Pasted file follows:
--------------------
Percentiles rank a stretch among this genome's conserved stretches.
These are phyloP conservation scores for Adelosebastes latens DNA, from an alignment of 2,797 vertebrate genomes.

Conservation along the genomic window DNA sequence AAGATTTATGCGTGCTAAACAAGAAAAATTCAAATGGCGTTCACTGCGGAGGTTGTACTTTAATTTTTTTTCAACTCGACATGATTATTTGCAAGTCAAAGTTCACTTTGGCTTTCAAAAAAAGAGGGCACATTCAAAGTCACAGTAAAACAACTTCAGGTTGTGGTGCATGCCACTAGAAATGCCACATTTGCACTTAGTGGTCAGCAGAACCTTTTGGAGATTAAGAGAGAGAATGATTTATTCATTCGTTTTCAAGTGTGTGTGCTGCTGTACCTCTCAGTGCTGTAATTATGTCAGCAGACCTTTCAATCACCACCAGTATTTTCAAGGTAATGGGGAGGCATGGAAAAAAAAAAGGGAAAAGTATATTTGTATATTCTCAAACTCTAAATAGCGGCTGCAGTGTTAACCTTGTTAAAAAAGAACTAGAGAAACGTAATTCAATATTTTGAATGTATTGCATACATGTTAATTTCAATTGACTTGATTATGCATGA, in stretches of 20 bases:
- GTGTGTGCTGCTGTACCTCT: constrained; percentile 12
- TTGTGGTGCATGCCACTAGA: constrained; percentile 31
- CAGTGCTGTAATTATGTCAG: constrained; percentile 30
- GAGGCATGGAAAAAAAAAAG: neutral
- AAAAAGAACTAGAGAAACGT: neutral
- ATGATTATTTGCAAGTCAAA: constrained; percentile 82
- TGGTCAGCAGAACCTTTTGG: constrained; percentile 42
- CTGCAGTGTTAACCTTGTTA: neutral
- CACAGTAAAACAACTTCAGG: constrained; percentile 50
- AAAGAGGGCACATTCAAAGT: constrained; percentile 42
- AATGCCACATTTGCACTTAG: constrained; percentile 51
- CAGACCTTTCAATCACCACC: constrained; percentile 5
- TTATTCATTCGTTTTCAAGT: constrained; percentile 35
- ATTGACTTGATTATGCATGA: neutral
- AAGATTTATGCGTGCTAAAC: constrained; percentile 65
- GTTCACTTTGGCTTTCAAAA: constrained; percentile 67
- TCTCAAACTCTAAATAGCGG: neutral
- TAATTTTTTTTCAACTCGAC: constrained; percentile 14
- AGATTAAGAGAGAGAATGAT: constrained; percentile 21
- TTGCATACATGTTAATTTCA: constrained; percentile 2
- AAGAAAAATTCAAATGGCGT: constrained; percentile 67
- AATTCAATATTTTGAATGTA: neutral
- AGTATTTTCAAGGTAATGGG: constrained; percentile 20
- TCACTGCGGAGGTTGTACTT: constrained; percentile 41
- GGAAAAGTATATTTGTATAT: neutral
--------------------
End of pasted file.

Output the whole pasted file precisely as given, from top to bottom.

Percentiles rank a stretch among this genome's conserved stretches.
These are phyloP conservation scores for Adelosebastes latens DNA, from an alignment of 2,797 vertebrate genomes.

Conservation along the genomic window DNA sequence AAGATTTATGCGTGCTAAACAAGAAAAATTCAAATGGCGTTCACTGCGGAGGTTGTACTTTAATTTTTTTTCAACTCGACATGATTATTTGCAAGTCAAAGTTCACTTTGGCTTTCAAAAAAAGAGGGCACATTCAAAGTCACAGTAAAACAACTTCAGGTTGTGGTGCATGCCACTAGAAATGCCACATTTGCACTTAGTGGTCAGCAGAACCTTTTGGAGATTAAGAGAGAGAATGATTTATTCATTCGTTTTCAAGTGTGTGTGCTGCTGTACCTCTCAGTGCTGTAATTATGTCAGCAGACCTTTCAATCACCACCAGTATTTTCAAGGTAATGGGGAGGCATGGAAAAAAAAAAGGGAAAAGTATATTTGTATATTCTCAAACTCTAAATAGCGGCTGCAGTGTTAACCTTGTTAAAAAAGAACTAGAGAAACGTAATTCAATATTTTGAATGTATTGCATACATGTTAATTTCAATTGACTTGATTATGCATGA, in stretches of 20 bases:
- GTGTGTGCTGCTGTACCTCT: constrained; percentile 12
- TTGTGGTGCATGCCACTAGA: constrained; percentile 31
- CAGTGCTGTAATTATGTCAG: constrained; percentile 30
- GAGGCATGGAAAAAAAAAAG: neutral
- AAAAAGAACTAGAGAAACGT: neutral
- ATGATTATTTGCAAGTCAAA: constrained; percentile 82
- TGGTCAGCAGAACCTTTTGG: constrained; percentile 42
- CTGCAGTGTTAACCTTGTTA: neutral
- CACAGTAAAACAACTTCAGG: constrained; percentile 50
- AAAGAGGGCACATTCAAAGT: constrained; percentile 42
- AATGCCACATTTGCACTTAG: constrained; percentile 51
- CAGACCTTTCAATCACCACC: constrained; percentile 5
- TTATTCATTCGTTTTCAAGT: constrained; percentile 35
- ATTGACTTGATTATGCATGA: neutral
- AAGATTTATGCGTGCTAAAC: constrained; percentile 65
- GTTCACTTTGGCTTTCAAAA: constrained; percentile 67
- TCTCAAACTCTAAATAGCGG: neutral
- TAATTTTTTTTCAACTCGAC: constrained; percentile 14
- AGATTAAGAGAGAGAATGAT: constrained; percentile 21
- TTGCATACATGTTAATTTCA: constrained; percentile 2
- AAGAAAAATTCAAATGGCGT: constrained; percentile 67
- AATTCAATATTTTGAATGTA: neutral
- AGTATTTTCAAGGTAATGGG: constrained; percentile 20
- TCACTGCGGAGGTTGTACTT: constrained; percentile 41
- GGAAAAGTATATTTGTATAT: neutral